When Jacksonville ended recycling pickup in October, the city gave tentative estimates that it could be half a year before it would be able to resume curbside service.
That might have been optimistic.
Three months later, contractors still need about three dozen more drivers to fully staff waste pickup routes, much to the consternation of City Council members and residents.
That means residents shouldn't expect recycling pickup to return anytime soon but should see a reduction in missed garbage and yard waste, if they haven't already.
Councilman Matt Carlucci called for a public meeting Thursday he titled "accountability, transparency, and the state of solid waste services in Jacksonville," inviting other council members and the city's contracted waste haulers to attend.
Under questioning from Councilmen Carlucci, Michael Boylan, Al Ferraro, and Terrance Freeman, Jacksonville Chief Administration Officer Brian Hughes said recycling could be back as soon as next week if the council mandated it.
"Then, a week later, your garbage, yard waste and trash will be back in the thousands of missed collections rather than the hundreds," Hughes said.
In an email to the City Council on Tuesday, Hughes explained that at the peak of its waste problems, the city missed over 4,000 collections (a collection being a single pickup from a property) between Sep. 6 and Sep. 13. After suspending curbside recycling, the city was able to reduce it to around 500 missed collections by December, though it spiked to over 1,000 at the start of this month, which Hughes attributed to the holidays.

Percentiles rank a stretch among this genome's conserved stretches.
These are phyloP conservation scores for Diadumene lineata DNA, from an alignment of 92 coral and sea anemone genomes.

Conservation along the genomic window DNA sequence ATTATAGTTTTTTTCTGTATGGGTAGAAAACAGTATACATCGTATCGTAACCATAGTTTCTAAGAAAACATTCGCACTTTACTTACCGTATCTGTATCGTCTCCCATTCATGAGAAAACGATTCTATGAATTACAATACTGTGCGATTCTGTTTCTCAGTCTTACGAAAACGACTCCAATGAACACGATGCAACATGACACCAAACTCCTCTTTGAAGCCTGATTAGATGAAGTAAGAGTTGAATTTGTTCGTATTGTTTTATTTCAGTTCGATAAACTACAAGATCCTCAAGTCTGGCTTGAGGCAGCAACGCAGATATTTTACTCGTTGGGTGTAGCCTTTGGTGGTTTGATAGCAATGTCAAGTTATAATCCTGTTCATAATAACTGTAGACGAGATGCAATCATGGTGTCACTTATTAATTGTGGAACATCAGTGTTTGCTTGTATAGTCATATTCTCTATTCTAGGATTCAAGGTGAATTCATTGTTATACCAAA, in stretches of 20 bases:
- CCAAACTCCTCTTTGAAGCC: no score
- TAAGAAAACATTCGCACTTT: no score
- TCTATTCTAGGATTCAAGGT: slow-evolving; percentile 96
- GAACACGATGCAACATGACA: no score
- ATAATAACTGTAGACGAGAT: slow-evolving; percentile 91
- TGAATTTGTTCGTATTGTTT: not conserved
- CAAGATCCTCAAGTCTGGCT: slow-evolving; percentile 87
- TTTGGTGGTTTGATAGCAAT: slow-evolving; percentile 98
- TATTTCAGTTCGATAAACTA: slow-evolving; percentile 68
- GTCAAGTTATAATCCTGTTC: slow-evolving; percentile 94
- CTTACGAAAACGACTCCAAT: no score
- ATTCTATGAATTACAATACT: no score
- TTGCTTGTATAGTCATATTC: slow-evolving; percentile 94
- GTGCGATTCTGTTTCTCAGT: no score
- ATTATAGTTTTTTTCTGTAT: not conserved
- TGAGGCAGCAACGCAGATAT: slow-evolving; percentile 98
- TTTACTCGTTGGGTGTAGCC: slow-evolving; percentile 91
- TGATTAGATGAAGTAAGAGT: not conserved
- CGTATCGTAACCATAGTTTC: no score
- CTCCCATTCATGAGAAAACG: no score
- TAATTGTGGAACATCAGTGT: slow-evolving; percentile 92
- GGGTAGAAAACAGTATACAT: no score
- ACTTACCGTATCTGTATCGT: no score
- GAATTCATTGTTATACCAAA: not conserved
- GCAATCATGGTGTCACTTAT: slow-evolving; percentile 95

Hughes, along with Solid Waste Division Chief Will Williams, were visibly frustrated by the suggestions and comments made by the four councilmen.
"I'm going to tell you, I'm not reading these emails that I'm getting from you because I get a thousand emails and I don't have the time," Ferraro told Hughes. "We can get a lot more done in a quick phone call than sending emails."
Freeman asked why the driver shortage was affecting only two of the city's three contractors on the West and Southeast Side, and not Meridian Waste in the North. He asked if it was possible to expand Meridian's contract into other areas experiencing shortages.
Williams explained that, because Meridian had a more recent contract with the city, it was able to get a rate more responsive to the current market, allowing the company to pay its drivers more than the two other haulers, which had also increased wages.
As a result, Meridian effectively cannibalized its two competitors.
"They came in, they crippled [Advanced Disposal], okay? A lot of those drivers came from [Advanced Disposal], that's why we have issues. They only got a few from Waste Pro, and Waste Pro is still managing to limp around," Williams said.
According to Hughes, after rate reviews next month, the city will be able to adjust contracts to make things more equitable between the three companies.
Meridian Waste's contract runs from October through Sept. 30, 2027, and pays $22.44 per pickup site. Waste Pro's contract, dating to 2013 and continuing to Sept. 30 2023, provides just $14.33 per site. Advanced Disposal's 2015 contract nets it even less: $10.65 per site.
Increasing the contracts to get more drivers means residents would either have to pay more in fees, or the city would take on even more debt to fund waste pickup, a tab that's currently over $20 million in the red.
As for dealing with the persisting problem of missed waste pickups, Hughes suggested the council take a second look at a proposal it has repeatedly shot down: a waste transfer station.
Residents have complained about seeing trucks drive right past their garbage without stopping to pick it up. When trucks are full, they're required to drive all the way back to the landfill to drop it off before they can resume their route.
A waystation would allow drivers to quickly drop off their haul and return to their routes within work hours, reducing the amount of missed pickups.